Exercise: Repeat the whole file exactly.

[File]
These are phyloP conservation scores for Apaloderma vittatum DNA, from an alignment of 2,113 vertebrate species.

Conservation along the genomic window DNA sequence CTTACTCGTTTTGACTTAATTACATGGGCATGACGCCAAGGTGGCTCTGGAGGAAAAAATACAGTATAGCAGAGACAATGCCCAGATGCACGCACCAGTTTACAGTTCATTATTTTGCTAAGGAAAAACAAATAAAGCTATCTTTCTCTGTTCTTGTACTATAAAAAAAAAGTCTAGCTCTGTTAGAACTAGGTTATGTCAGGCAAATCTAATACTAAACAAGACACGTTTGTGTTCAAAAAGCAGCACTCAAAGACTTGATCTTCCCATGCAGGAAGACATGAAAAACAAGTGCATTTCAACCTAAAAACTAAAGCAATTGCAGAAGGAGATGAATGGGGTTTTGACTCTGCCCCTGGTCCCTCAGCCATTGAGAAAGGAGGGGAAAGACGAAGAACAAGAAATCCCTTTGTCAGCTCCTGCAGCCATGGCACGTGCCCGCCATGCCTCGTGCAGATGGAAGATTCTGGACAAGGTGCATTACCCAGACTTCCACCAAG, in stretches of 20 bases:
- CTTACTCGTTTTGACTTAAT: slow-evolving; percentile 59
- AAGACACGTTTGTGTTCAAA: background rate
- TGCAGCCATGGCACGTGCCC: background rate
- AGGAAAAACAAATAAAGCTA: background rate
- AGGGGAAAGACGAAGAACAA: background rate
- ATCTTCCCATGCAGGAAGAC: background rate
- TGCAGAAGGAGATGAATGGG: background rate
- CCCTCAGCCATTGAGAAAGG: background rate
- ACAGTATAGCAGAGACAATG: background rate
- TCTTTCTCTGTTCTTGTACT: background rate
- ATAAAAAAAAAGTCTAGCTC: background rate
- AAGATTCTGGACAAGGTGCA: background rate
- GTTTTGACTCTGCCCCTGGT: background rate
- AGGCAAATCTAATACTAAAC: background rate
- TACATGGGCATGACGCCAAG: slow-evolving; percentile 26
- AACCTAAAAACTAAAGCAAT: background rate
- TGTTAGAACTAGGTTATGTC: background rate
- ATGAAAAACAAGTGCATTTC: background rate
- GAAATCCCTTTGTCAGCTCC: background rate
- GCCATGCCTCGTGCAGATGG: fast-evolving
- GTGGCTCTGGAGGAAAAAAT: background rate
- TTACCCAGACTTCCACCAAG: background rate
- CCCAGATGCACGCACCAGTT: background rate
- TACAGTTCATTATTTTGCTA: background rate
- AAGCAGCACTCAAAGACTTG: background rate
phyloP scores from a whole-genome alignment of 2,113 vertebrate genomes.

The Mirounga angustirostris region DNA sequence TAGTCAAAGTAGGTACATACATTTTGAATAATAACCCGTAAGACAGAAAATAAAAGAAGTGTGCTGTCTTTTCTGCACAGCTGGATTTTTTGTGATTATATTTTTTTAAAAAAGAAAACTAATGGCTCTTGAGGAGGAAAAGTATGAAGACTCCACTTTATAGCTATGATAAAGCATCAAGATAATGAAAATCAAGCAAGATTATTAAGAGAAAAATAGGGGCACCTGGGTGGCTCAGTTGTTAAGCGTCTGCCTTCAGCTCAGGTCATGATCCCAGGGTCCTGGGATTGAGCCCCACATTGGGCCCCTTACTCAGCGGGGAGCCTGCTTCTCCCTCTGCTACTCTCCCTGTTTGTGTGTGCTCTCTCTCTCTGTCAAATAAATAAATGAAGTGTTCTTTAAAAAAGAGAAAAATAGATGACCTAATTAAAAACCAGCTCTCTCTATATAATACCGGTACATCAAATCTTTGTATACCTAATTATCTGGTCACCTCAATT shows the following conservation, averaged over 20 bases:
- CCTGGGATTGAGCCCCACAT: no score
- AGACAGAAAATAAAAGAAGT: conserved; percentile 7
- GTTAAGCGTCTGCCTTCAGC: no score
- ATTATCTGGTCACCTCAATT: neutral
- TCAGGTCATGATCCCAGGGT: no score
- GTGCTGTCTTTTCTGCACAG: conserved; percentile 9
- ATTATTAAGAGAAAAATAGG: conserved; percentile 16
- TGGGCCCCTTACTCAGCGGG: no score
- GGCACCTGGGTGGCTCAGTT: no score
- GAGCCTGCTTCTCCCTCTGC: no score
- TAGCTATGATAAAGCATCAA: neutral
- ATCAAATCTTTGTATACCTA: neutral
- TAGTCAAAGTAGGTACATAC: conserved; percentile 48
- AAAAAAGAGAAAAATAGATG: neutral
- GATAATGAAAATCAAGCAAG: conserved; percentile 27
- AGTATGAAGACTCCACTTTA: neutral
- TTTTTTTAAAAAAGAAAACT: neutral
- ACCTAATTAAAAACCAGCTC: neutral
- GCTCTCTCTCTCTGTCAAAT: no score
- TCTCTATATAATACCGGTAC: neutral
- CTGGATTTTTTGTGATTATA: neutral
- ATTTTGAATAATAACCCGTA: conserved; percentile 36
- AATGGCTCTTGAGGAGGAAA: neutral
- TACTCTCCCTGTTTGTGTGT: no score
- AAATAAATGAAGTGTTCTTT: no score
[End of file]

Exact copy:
These are phyloP conservation scores for Apaloderma vittatum DNA, from an alignment of 2,113 vertebrate species.

Conservation along the genomic window DNA sequence CTTACTCGTTTTGACTTAATTACATGGGCATGACGCCAAGGTGGCTCTGGAGGAAAAAATACAGTATAGCAGAGACAATGCCCAGATGCACGCACCAGTTTACAGTTCATTATTTTGCTAAGGAAAAACAAATAAAGCTATCTTTCTCTGTTCTTGTACTATAAAAAAAAAGTCTAGCTCTGTTAGAACTAGGTTATGTCAGGCAAATCTAATACTAAACAAGACACGTTTGTGTTCAAAAAGCAGCACTCAAAGACTTGATCTTCCCATGCAGGAAGACATGAAAAACAAGTGCATTTCAACCTAAAAACTAAAGCAATTGCAGAAGGAGATGAATGGGGTTTTGACTCTGCCCCTGGTCCCTCAGCCATTGAGAAAGGAGGGGAAAGACGAAGAACAAGAAATCCCTTTGTCAGCTCCTGCAGCCATGGCACGTGCCCGCCATGCCTCGTGCAGATGGAAGATTCTGGACAAGGTGCATTACCCAGACTTCCACCAAG, in stretches of 20 bases:
- CTTACTCGTTTTGACTTAAT: slow-evolving; percentile 59
- AAGACACGTTTGTGTTCAAA: background rate
- TGCAGCCATGGCACGTGCCC: background rate
- AGGAAAAACAAATAAAGCTA: background rate
- AGGGGAAAGACGAAGAACAA: background rate
- ATCTTCCCATGCAGGAAGAC: background rate
- TGCAGAAGGAGATGAATGGG: background rate
- CCCTCAGCCATTGAGAAAGG: background rate
- ACAGTATAGCAGAGACAATG: background rate
- TCTTTCTCTGTTCTTGTACT: background rate
- ATAAAAAAAAAGTCTAGCTC: background rate
- AAGATTCTGGACAAGGTGCA: background rate
- GTTTTGACTCTGCCCCTGGT: background rate
- AGGCAAATCTAATACTAAAC: background rate
- TACATGGGCATGACGCCAAG: slow-evolving; percentile 26
- AACCTAAAAACTAAAGCAAT: background rate
- TGTTAGAACTAGGTTATGTC: background rate
- ATGAAAAACAAGTGCATTTC: background rate
- GAAATCCCTTTGTCAGCTCC: background rate
- GCCATGCCTCGTGCAGATGG: fast-evolving
- GTGGCTCTGGAGGAAAAAAT: background rate
- TTACCCAGACTTCCACCAAG: background rate
- CCCAGATGCACGCACCAGTT: background rate
- TACAGTTCATTATTTTGCTA: background rate
- AAGCAGCACTCAAAGACTTG: background rate
phyloP scores from a whole-genome alignment of 2,113 vertebrate genomes.

The Mirounga angustirostris region DNA sequence TAGTCAAAGTAGGTACATACATTTTGAATAATAACCCGTAAGACAGAAAATAAAAGAAGTGTGCTGTCTTTTCTGCACAGCTGGATTTTTTGTGATTATATTTTTTTAAAAAAGAAAACTAATGGCTCTTGAGGAGGAAAAGTATGAAGACTCCACTTTATAGCTATGATAAAGCATCAAGATAATGAAAATCAAGCAAGATTATTAAGAGAAAAATAGGGGCACCTGGGTGGCTCAGTTGTTAAGCGTCTGCCTTCAGCTCAGGTCATGATCCCAGGGTCCTGGGATTGAGCCCCACATTGGGCCCCTTACTCAGCGGGGAGCCTGCTTCTCCCTCTGCTACTCTCCCTGTTTGTGTGTGCTCTCTCTCTCTGTCAAATAAATAAATGAAGTGTTCTTTAAAAAAGAGAAAAATAGATGACCTAATTAAAAACCAGCTCTCTCTATATAATACCGGTACATCAAATCTTTGTATACCTAATTATCTGGTCACCTCAATT shows the following conservation, averaged over 20 bases:
- CCTGGGATTGAGCCCCACAT: no score
- AGACAGAAAATAAAAGAAGT: conserved; percentile 7
- GTTAAGCGTCTGCCTTCAGC: no score
- ATTATCTGGTCACCTCAATT: neutral
- TCAGGTCATGATCCCAGGGT: no score
- GTGCTGTCTTTTCTGCACAG: conserved; percentile 9
- ATTATTAAGAGAAAAATAGG: conserved; percentile 16
- TGGGCCCCTTACTCAGCGGG: no score
- GGCACCTGGGTGGCTCAGTT: no score
- GAGCCTGCTTCTCCCTCTGC: no score
- TAGCTATGATAAAGCATCAA: neutral
- ATCAAATCTTTGTATACCTA: neutral
- TAGTCAAAGTAGGTACATAC: conserved; percentile 48
- AAAAAAGAGAAAAATAGATG: neutral
- GATAATGAAAATCAAGCAAG: conserved; percentile 27
- AGTATGAAGACTCCACTTTA: neutral
- TTTTTTTAAAAAAGAAAACT: neutral
- ACCTAATTAAAAACCAGCTC: neutral
- GCTCTCTCTCTCTGTCAAAT: no score
- TCTCTATATAATACCGGTAC: neutral
- CTGGATTTTTTGTGATTATA: neutral
- ATTTTGAATAATAACCCGTA: conserved; percentile 36
- AATGGCTCTTGAGGAGGAAA: neutral
- TACTCTCCCTGTTTGTGTGT: no score
- AAATAAATGAAGTGTTCTTT: no score